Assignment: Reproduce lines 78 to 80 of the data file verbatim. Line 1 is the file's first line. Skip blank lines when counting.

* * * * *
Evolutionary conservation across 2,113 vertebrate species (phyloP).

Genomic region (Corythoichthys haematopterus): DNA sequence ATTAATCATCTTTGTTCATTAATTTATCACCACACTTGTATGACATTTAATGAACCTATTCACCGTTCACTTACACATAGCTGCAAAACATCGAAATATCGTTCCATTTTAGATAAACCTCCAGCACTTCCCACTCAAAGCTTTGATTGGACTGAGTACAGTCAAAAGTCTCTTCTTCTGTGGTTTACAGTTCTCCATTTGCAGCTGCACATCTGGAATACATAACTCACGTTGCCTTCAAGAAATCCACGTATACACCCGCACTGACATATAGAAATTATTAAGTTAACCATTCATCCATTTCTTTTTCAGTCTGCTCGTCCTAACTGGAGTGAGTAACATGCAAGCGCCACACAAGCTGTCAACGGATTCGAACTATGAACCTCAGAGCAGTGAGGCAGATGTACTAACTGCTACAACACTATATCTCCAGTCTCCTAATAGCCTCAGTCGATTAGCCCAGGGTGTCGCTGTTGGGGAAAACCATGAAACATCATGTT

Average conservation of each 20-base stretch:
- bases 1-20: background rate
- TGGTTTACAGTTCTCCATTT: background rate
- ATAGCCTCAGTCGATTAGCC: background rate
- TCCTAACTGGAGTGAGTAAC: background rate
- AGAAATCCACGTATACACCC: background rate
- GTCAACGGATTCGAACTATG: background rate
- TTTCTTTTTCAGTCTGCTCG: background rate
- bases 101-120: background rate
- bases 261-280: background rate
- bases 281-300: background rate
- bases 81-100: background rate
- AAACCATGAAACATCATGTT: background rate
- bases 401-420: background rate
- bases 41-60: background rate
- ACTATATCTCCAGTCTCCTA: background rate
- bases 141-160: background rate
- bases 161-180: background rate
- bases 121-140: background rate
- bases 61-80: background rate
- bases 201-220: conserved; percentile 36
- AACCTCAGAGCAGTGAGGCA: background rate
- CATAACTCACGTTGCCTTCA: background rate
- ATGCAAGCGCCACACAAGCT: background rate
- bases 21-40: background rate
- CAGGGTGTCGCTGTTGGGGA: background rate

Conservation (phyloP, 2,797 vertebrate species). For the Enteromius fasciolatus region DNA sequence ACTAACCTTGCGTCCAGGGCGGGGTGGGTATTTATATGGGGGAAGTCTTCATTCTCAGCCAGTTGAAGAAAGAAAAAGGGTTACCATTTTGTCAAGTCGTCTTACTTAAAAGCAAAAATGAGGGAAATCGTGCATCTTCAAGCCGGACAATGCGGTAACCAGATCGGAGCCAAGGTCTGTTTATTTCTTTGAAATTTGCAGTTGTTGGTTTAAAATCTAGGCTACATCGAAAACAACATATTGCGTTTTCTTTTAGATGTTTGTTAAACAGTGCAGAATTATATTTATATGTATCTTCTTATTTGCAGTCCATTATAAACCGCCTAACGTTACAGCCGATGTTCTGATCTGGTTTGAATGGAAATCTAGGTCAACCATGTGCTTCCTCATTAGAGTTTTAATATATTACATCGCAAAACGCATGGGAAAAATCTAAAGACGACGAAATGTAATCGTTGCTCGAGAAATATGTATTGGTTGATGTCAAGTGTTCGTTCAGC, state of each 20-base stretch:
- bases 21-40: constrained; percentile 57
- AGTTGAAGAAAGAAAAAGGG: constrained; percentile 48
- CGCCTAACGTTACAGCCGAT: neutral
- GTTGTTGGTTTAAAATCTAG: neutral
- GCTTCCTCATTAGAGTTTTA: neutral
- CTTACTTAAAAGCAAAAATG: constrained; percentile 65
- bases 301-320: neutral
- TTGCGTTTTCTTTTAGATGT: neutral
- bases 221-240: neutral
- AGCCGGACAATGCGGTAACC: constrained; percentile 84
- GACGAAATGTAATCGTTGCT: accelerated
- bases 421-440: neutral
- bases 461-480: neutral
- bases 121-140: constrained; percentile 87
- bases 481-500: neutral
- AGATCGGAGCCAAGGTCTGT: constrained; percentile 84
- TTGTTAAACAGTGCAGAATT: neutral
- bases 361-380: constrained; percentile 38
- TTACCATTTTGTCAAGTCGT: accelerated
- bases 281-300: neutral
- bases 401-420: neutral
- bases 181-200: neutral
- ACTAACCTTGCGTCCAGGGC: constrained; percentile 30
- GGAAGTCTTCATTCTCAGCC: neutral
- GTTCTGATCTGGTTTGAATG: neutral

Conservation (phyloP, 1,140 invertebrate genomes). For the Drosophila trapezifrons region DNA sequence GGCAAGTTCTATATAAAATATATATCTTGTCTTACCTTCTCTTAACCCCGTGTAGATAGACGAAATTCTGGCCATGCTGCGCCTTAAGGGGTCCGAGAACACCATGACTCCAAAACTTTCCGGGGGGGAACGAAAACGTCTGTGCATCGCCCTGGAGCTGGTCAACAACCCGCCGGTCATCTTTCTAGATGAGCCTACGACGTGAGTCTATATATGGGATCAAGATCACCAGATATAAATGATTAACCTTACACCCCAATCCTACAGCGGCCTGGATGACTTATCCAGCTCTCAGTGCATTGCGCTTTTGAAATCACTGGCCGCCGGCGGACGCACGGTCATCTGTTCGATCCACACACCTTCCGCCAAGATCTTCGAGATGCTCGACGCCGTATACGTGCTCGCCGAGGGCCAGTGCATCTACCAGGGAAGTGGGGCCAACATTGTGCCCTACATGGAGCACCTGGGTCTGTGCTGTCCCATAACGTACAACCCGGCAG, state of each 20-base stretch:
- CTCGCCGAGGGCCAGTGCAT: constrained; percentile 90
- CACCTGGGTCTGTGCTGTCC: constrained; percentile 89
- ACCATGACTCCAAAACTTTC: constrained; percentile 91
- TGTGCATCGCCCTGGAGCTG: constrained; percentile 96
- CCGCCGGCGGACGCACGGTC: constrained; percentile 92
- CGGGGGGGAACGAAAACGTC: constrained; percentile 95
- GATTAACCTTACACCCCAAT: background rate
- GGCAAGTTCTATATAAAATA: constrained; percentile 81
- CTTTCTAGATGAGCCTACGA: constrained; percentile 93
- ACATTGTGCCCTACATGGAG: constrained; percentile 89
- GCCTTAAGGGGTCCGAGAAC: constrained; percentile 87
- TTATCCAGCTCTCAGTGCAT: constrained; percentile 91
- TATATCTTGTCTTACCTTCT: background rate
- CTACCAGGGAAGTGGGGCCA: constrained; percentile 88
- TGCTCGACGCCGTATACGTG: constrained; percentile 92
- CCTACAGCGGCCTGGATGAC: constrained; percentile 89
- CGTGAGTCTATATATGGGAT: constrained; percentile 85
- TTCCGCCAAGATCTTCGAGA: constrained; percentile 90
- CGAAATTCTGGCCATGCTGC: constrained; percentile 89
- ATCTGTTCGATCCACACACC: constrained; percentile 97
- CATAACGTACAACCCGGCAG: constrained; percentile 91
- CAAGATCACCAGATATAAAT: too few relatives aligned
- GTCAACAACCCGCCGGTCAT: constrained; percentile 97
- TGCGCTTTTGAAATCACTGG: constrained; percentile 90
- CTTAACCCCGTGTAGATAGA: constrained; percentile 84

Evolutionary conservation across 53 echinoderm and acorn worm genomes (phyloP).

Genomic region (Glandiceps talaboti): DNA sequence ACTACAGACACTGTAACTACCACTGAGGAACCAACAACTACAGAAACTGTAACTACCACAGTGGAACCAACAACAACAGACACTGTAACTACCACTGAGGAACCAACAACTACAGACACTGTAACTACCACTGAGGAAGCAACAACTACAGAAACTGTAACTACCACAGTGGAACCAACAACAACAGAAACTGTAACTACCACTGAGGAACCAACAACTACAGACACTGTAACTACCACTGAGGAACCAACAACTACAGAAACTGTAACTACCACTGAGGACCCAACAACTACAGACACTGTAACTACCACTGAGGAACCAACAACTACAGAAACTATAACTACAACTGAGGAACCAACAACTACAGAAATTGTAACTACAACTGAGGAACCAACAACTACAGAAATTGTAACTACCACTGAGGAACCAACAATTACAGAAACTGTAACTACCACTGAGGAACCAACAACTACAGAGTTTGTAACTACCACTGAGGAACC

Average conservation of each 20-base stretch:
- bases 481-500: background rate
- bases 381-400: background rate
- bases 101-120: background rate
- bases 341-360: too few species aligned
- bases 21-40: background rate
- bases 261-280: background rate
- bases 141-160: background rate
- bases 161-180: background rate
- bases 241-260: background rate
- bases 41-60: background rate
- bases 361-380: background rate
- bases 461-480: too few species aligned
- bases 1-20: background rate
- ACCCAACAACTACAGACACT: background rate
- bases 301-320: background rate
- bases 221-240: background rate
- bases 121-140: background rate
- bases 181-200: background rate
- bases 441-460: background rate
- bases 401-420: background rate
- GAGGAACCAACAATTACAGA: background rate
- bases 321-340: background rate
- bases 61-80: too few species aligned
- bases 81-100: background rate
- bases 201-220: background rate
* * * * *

- GTCAACAACCCGCCGGTCAT: constrained; percentile 97
- TGCGCTTTTGAAATCACTGG: constrained; percentile 90
- CTTAACCCCGTGTAGATAGA: constrained; percentile 84